The 60-day cycle of enhanced thunderstorm activity called the Madden-Julian Oscillation is currently favoring upward motion over eastern tropical Atlantic, and this enhanced upward motion helps create stronger updrafts and higher chances of tropical cyclone development.


Figure 2. Tropical Storm Ana of 1979 was the only June named storm on record to form between Africa and the Lesser Antilles Islands.

Wind shear
A major issue for 92L, like it is for most June disturbances, is wind shear. The subtropical jet stream has a branch flowing through the Caribbean and tropical Atlantic north of 10° N that is bringing 20 - 40 knots of wind shear to the region. Our disturbance was located near 10°N, 40°W at 8am EDT this morning, a few hundred miles south of this band of high shear, and is currently only experiencing 5 - 10 knots of shear. This low amount of shear should allow for some steady development of 92L over the next two days as it tracks west-northwest or northwest at 15 mph. The latest run of the SHIPS model is predicting the shear will rise to 20 knots on Wednesday, which may start to cause problems for 92L.

The forecast for 92L
The National Hurricane Center is giving 92L a high (60% chance) of developing into a tropical depression by Wednesday morning, which is a reasonable forecast. The odds of development have increased since yesterday, as the storm has moved considerably to the northwest, away from the Equator. Now it can leverage the Earth's spin to a much greater degree to help get it get spinning. It is quite unusual for a tropical depression to form south of 8°N latitude.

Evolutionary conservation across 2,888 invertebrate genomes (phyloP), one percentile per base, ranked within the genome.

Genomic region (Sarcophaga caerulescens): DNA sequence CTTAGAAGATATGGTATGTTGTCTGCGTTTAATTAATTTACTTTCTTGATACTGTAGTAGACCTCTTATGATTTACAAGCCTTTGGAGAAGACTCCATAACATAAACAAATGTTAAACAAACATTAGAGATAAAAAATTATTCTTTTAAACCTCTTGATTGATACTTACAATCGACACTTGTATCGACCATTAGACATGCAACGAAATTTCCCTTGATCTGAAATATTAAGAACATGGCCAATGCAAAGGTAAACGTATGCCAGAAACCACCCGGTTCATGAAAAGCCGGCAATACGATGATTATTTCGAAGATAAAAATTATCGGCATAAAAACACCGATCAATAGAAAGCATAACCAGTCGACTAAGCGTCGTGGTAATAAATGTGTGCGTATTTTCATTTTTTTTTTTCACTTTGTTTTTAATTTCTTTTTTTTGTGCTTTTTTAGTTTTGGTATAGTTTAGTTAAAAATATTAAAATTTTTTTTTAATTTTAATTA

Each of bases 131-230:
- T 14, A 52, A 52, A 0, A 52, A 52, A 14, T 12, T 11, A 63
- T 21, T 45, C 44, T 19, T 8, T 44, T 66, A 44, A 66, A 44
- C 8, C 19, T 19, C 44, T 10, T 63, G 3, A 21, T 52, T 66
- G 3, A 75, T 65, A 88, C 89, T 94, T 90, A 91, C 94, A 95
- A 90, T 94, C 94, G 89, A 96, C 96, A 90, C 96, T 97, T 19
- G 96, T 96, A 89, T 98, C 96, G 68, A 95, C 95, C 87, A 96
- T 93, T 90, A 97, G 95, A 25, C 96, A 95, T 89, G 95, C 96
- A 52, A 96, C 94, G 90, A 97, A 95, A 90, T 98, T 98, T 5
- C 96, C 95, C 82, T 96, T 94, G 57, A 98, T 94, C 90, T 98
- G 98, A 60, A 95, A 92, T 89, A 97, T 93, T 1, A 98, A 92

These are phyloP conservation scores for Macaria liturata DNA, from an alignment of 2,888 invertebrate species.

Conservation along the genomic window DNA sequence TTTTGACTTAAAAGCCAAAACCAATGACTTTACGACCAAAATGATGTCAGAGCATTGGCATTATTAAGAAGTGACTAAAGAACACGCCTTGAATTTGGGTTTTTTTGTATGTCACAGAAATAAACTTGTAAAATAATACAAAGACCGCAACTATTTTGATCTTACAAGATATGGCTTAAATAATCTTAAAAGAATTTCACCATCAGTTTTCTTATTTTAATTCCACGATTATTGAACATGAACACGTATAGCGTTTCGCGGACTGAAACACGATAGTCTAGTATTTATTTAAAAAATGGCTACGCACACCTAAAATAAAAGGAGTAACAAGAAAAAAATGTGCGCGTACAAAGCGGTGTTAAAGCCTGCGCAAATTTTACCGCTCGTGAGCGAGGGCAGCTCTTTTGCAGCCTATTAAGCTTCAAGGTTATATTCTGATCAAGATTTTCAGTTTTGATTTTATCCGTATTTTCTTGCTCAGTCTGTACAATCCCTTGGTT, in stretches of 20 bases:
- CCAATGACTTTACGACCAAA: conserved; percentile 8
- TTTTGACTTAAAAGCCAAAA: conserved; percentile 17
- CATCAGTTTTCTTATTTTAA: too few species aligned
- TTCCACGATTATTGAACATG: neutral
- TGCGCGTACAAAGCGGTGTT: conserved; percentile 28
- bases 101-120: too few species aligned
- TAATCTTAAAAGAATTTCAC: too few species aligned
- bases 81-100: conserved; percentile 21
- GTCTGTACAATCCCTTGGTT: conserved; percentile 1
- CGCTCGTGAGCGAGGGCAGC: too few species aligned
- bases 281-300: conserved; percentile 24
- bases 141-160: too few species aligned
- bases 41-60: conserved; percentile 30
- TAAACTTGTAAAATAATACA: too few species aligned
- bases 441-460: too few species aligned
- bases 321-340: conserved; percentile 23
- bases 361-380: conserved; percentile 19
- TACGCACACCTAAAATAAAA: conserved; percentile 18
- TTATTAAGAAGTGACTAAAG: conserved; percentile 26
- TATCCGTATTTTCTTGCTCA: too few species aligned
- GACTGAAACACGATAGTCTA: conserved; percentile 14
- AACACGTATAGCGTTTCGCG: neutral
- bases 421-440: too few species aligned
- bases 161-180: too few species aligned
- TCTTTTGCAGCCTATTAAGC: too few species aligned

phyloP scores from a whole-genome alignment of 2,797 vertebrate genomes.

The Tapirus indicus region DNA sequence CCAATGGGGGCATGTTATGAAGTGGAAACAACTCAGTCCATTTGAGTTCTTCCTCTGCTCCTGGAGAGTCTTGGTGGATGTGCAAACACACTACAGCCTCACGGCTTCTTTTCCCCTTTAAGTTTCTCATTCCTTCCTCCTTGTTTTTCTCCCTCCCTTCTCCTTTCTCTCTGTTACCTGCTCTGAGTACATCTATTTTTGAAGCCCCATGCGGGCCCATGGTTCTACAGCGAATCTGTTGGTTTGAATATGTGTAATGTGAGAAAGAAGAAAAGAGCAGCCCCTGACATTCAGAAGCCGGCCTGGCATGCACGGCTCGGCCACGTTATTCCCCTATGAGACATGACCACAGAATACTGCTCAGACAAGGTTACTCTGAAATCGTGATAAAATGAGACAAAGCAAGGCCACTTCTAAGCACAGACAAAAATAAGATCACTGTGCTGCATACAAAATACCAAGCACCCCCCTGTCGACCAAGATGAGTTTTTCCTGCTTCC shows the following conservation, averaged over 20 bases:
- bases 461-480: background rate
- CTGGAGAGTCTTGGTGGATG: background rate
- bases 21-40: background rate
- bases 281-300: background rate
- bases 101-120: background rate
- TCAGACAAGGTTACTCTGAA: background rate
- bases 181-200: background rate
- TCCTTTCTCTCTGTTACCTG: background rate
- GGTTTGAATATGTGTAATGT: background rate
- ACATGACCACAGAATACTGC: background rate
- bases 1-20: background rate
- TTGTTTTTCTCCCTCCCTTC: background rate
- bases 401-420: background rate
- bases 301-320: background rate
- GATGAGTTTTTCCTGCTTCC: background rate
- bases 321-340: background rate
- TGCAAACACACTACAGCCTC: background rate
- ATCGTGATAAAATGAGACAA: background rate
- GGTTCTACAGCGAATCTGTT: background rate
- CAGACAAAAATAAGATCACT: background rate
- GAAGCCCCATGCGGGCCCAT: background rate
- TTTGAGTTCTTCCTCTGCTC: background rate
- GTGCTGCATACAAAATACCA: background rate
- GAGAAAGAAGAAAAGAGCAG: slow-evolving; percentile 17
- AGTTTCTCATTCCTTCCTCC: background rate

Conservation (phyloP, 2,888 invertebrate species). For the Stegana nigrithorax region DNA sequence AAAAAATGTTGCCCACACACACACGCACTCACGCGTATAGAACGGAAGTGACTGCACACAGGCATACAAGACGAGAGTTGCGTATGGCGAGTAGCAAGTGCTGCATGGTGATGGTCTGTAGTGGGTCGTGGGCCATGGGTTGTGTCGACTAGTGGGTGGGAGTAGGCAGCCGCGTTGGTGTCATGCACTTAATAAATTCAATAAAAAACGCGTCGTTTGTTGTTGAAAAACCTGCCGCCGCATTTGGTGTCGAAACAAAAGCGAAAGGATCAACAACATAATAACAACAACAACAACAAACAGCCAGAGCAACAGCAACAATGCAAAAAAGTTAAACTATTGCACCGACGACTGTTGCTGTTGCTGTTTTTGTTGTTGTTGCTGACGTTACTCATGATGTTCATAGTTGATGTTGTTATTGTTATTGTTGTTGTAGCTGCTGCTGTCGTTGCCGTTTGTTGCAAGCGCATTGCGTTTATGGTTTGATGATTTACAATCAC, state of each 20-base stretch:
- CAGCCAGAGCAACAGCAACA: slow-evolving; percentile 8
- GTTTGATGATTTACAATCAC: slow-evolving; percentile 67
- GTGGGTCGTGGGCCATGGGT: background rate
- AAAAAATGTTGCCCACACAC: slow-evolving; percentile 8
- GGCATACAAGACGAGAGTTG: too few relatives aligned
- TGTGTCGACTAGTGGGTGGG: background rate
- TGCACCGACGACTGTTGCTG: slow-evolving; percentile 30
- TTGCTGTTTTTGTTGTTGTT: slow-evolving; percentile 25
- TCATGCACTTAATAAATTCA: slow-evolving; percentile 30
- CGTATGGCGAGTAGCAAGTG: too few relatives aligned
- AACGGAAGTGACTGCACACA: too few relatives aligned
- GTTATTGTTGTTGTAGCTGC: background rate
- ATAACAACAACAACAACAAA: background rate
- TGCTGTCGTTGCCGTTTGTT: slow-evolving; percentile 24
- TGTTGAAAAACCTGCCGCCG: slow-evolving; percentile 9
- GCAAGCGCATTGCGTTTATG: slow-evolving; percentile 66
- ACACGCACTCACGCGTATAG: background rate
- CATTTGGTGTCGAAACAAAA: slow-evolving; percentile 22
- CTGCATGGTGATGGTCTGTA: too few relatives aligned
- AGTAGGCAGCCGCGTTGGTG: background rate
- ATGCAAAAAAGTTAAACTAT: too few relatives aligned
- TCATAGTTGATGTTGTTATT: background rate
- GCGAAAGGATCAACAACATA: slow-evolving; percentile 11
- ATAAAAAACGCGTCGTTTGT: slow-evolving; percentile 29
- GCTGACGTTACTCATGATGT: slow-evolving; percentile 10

I expect that 92L's best chance to become a tropical depression will come on Tuesday, and the storm could strengthen enough by Wednesday to be named Tropical Storm Alex. The farther south 92L stays, the better chance it has at survival. With the system's steady west-northwest movement this week, 92L will probably begin encountering hostile wind shear in excess of 20 knots by Wednesday, which should interfere with continued development. Several of our reliable models do develop 92L into a tropical storm with 40 - 55 mph winds, but all of the models foresee weakening by Thursday or Friday as 92L approaches the Lesser Antilles Islands and encounters high shear and dry air. I doubt 92L will be anything stronger than a 45 mph tropical storm when it moves through the northern Lesser Antilles Islands on Friday and Saturday, and it would be no surprise if wind shear has destroyed the storm by then. However, as usual, surprises can happen, and the GFS and the SHIPS model (which is based upon the GFS) do indicate that more modest levels of wind shear in the 15 - 20 mph range late this week may allow 92L to stay stronger than I'm expecting. Residents of the islands--particularly the northern Lesser Antilles--should follow the progress of 92L closely, and anticipate heavy rains and high winds moving through the islands as early as Thursday night.